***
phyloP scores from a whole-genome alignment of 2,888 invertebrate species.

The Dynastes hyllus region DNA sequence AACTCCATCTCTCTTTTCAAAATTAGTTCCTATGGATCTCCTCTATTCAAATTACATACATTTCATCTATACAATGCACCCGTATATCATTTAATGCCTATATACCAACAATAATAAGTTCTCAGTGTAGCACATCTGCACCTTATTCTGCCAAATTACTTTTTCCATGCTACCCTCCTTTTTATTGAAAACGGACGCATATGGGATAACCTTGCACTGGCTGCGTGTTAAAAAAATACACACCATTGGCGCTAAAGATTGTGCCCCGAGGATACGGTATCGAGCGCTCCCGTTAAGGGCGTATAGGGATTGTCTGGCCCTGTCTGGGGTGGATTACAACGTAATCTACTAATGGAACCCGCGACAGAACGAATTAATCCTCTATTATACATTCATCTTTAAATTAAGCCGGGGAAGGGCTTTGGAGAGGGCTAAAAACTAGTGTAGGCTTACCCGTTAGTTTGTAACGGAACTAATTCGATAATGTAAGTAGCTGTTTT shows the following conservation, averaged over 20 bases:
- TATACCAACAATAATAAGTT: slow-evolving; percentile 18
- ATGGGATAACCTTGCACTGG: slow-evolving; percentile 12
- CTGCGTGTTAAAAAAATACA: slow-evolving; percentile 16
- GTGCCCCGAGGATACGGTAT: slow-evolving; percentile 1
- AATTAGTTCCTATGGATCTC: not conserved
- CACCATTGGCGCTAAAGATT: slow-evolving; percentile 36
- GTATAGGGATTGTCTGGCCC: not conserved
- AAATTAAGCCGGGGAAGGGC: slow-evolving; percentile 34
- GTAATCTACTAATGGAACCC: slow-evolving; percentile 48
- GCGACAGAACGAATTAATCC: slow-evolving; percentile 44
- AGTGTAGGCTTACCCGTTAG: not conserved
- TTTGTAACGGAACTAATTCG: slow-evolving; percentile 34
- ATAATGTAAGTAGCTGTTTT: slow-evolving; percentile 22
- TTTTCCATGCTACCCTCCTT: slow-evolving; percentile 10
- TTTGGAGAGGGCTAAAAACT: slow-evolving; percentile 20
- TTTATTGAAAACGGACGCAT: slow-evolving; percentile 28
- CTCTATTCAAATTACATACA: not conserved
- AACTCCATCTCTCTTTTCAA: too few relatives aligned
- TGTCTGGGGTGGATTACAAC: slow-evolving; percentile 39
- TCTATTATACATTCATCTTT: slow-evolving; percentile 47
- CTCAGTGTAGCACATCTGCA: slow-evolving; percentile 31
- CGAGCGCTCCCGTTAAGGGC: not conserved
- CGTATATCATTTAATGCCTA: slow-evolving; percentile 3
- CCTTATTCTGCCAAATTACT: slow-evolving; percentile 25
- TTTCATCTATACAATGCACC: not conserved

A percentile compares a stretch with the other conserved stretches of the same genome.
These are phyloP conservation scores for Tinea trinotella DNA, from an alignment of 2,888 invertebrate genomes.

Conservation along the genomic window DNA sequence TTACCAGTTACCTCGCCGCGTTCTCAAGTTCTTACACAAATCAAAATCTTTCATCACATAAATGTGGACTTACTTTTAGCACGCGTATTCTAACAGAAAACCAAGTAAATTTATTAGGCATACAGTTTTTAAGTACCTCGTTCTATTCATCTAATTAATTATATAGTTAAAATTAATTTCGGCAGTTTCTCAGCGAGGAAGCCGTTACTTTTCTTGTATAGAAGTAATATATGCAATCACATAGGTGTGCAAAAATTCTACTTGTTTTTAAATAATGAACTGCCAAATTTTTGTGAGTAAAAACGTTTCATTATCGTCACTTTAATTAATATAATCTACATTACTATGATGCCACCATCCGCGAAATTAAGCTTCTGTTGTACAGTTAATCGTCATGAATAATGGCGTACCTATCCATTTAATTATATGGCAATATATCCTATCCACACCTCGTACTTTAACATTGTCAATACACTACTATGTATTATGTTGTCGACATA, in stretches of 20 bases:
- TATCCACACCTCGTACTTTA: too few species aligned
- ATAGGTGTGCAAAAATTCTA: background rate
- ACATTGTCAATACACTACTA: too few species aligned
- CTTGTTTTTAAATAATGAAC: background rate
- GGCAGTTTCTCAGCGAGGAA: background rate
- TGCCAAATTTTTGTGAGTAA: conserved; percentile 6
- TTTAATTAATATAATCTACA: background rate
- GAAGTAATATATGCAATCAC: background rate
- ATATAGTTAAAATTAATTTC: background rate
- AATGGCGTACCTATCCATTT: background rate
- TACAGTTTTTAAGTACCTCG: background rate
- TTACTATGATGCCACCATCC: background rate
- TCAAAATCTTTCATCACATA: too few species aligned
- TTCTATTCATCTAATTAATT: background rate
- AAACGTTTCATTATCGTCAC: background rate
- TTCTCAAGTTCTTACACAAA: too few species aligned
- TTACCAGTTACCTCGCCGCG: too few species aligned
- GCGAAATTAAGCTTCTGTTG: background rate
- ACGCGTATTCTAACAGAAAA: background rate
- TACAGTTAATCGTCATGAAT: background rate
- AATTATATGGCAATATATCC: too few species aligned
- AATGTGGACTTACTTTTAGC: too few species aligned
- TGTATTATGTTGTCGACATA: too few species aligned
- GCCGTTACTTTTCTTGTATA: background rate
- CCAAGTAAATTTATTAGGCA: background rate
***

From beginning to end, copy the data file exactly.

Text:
phyloP scores from a whole-genome alignment of 2,888 invertebrate species.

The Dynastes hyllus region DNA sequence AACTCCATCTCTCTTTTCAAAATTAGTTCCTATGGATCTCCTCTATTCAAATTACATACATTTCATCTATACAATGCACCCGTATATCATTTAATGCCTATATACCAACAATAATAAGTTCTCAGTGTAGCACATCTGCACCTTATTCTGCCAAATTACTTTTTCCATGCTACCCTCCTTTTTATTGAAAACGGACGCATATGGGATAACCTTGCACTGGCTGCGTGTTAAAAAAATACACACCATTGGCGCTAAAGATTGTGCCCCGAGGATACGGTATCGAGCGCTCCCGTTAAGGGCGTATAGGGATTGTCTGGCCCTGTCTGGGGTGGATTACAACGTAATCTACTAATGGAACCCGCGACAGAACGAATTAATCCTCTATTATACATTCATCTTTAAATTAAGCCGGGGAAGGGCTTTGGAGAGGGCTAAAAACTAGTGTAGGCTTACCCGTTAGTTTGTAACGGAACTAATTCGATAATGTAAGTAGCTGTTTT shows the following conservation, averaged over 20 bases:
- TATACCAACAATAATAAGTT: slow-evolving; percentile 18
- ATGGGATAACCTTGCACTGG: slow-evolving; percentile 12
- CTGCGTGTTAAAAAAATACA: slow-evolving; percentile 16
- GTGCCCCGAGGATACGGTAT: slow-evolving; percentile 1
- AATTAGTTCCTATGGATCTC: not conserved
- CACCATTGGCGCTAAAGATT: slow-evolving; percentile 36
- GTATAGGGATTGTCTGGCCC: not conserved
- AAATTAAGCCGGGGAAGGGC: slow-evolving; percentile 34
- GTAATCTACTAATGGAACCC: slow-evolving; percentile 48
- GCGACAGAACGAATTAATCC: slow-evolving; percentile 44
- AGTGTAGGCTTACCCGTTAG: not conserved
- TTTGTAACGGAACTAATTCG: slow-evolving; percentile 34
- ATAATGTAAGTAGCTGTTTT: slow-evolving; percentile 22
- TTTTCCATGCTACCCTCCTT: slow-evolving; percentile 10
- TTTGGAGAGGGCTAAAAACT: slow-evolving; percentile 20
- TTTATTGAAAACGGACGCAT: slow-evolving; percentile 28
- CTCTATTCAAATTACATACA: not conserved
- AACTCCATCTCTCTTTTCAA: too few relatives aligned
- TGTCTGGGGTGGATTACAAC: slow-evolving; percentile 39
- TCTATTATACATTCATCTTT: slow-evolving; percentile 47
- CTCAGTGTAGCACATCTGCA: slow-evolving; percentile 31
- CGAGCGCTCCCGTTAAGGGC: not conserved
- CGTATATCATTTAATGCCTA: slow-evolving; percentile 3
- CCTTATTCTGCCAAATTACT: slow-evolving; percentile 25
- TTTCATCTATACAATGCACC: not conserved

A percentile compares a stretch with the other conserved stretches of the same genome.
These are phyloP conservation scores for Tinea trinotella DNA, from an alignment of 2,888 invertebrate genomes.

Conservation along the genomic window DNA sequence TTACCAGTTACCTCGCCGCGTTCTCAAGTTCTTACACAAATCAAAATCTTTCATCACATAAATGTGGACTTACTTTTAGCACGCGTATTCTAACAGAAAACCAAGTAAATTTATTAGGCATACAGTTTTTAAGTACCTCGTTCTATTCATCTAATTAATTATATAGTTAAAATTAATTTCGGCAGTTTCTCAGCGAGGAAGCCGTTACTTTTCTTGTATAGAAGTAATATATGCAATCACATAGGTGTGCAAAAATTCTACTTGTTTTTAAATAATGAACTGCCAAATTTTTGTGAGTAAAAACGTTTCATTATCGTCACTTTAATTAATATAATCTACATTACTATGATGCCACCATCCGCGAAATTAAGCTTCTGTTGTACAGTTAATCGTCATGAATAATGGCGTACCTATCCATTTAATTATATGGCAATATATCCTATCCACACCTCGTACTTTAACATTGTCAATACACTACTATGTATTATGTTGTCGACATA, in stretches of 20 bases:
- TATCCACACCTCGTACTTTA: too few species aligned
- ATAGGTGTGCAAAAATTCTA: background rate
- ACATTGTCAATACACTACTA: too few species aligned
- CTTGTTTTTAAATAATGAAC: background rate
- GGCAGTTTCTCAGCGAGGAA: background rate
- TGCCAAATTTTTGTGAGTAA: conserved; percentile 6
- TTTAATTAATATAATCTACA: background rate
- GAAGTAATATATGCAATCAC: background rate
- ATATAGTTAAAATTAATTTC: background rate
- AATGGCGTACCTATCCATTT: background rate
- TACAGTTTTTAAGTACCTCG: background rate
- TTACTATGATGCCACCATCC: background rate
- TCAAAATCTTTCATCACATA: too few species aligned
- TTCTATTCATCTAATTAATT: background rate
- AAACGTTTCATTATCGTCAC: background rate
- TTCTCAAGTTCTTACACAAA: too few species aligned
- TTACCAGTTACCTCGCCGCG: too few species aligned
- GCGAAATTAAGCTTCTGTTG: background rate
- ACGCGTATTCTAACAGAAAA: background rate
- TACAGTTAATCGTCATGAAT: background rate
- AATTATATGGCAATATATCC: too few species aligned
- AATGTGGACTTACTTTTAGC: too few species aligned
- TGTATTATGTTGTCGACATA: too few species aligned
- GCCGTTACTTTTCTTGTATA: background rate
- CCAAGTAAATTTATTAGGCA: background rate